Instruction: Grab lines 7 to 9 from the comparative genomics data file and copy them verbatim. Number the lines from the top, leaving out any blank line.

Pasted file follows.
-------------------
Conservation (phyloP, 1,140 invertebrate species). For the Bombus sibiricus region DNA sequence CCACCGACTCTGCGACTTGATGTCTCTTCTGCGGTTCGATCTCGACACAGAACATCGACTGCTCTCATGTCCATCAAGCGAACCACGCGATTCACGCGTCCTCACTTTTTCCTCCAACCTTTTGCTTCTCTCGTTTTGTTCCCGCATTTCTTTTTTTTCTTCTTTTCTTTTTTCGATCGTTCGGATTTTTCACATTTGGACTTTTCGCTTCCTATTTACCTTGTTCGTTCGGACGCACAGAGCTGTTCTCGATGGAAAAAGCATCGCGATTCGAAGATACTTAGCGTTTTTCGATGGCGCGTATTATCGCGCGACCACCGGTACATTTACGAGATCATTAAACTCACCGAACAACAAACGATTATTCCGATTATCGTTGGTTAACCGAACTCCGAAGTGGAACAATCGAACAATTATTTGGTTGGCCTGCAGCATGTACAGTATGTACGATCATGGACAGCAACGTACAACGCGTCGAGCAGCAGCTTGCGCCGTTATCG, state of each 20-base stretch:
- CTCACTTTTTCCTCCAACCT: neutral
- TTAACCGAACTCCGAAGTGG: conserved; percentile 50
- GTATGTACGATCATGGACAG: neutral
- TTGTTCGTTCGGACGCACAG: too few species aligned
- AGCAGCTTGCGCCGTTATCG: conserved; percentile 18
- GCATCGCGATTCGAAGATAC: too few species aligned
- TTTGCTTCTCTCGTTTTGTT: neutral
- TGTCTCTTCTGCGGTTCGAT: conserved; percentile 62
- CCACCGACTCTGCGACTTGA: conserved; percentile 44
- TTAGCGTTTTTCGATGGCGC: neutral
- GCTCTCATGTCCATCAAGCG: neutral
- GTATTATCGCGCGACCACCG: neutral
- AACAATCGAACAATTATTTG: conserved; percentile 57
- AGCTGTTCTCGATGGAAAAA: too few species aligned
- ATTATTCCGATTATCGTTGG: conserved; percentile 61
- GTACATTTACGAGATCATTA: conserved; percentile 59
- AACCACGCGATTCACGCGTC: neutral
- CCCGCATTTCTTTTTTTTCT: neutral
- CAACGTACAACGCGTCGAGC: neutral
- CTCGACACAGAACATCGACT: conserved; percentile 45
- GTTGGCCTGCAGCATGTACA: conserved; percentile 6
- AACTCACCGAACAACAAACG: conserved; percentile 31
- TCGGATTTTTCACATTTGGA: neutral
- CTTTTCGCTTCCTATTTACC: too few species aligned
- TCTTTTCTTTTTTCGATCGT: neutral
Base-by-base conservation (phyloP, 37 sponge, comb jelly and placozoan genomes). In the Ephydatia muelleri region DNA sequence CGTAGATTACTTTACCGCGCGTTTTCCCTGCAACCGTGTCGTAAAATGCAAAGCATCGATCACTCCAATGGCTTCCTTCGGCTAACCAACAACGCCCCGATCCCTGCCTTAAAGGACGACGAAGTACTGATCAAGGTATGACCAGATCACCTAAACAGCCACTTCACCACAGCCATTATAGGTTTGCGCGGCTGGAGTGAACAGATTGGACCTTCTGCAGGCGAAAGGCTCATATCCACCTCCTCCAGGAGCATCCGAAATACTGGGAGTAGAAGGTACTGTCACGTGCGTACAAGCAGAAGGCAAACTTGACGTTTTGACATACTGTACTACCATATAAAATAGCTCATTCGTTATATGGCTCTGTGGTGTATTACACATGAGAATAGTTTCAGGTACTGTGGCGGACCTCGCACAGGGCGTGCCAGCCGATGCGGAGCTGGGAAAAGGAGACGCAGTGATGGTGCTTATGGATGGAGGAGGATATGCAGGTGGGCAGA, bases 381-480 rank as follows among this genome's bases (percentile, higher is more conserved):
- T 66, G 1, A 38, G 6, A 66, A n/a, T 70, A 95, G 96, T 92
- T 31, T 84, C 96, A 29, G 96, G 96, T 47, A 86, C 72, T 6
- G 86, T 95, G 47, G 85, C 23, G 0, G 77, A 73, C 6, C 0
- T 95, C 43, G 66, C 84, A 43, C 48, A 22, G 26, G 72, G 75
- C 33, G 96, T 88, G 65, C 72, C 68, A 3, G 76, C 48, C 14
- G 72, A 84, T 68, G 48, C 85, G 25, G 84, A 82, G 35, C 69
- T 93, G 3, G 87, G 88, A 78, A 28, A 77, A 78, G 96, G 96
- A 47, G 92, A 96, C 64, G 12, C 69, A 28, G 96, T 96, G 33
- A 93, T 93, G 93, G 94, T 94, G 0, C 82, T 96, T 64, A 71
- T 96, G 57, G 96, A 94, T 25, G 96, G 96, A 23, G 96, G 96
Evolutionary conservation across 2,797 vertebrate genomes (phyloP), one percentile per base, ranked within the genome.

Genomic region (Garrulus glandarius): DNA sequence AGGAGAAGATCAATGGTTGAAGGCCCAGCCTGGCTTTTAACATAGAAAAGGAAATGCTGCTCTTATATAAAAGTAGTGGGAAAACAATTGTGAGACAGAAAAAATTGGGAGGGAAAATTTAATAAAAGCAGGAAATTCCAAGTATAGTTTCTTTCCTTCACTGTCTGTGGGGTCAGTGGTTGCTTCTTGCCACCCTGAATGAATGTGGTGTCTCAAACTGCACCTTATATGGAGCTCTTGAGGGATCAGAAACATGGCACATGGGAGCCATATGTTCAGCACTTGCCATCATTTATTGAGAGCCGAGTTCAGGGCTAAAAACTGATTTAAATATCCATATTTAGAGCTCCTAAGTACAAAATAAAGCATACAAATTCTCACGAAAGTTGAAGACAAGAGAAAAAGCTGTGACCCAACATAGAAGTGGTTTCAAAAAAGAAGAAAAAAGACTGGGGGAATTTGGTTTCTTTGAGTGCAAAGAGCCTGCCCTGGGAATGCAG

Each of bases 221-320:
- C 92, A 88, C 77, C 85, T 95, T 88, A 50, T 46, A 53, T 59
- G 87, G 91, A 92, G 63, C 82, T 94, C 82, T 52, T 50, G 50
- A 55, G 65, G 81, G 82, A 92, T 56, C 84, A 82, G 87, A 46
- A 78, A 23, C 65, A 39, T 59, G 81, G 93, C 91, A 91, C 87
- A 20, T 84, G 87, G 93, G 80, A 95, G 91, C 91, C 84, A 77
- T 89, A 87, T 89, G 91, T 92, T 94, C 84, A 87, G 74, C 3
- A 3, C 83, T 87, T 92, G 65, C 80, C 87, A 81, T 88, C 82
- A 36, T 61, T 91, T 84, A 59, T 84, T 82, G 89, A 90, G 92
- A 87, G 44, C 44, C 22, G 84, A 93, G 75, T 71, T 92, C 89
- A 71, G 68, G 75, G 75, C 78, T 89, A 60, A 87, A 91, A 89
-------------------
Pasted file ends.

- GCATCGCGATTCGAAGATAC: too few species aligned
- TTTGCTTCTCTCGTTTTGTT: neutral
- TGTCTCTTCTGCGGTTCGAT: conserved; percentile 62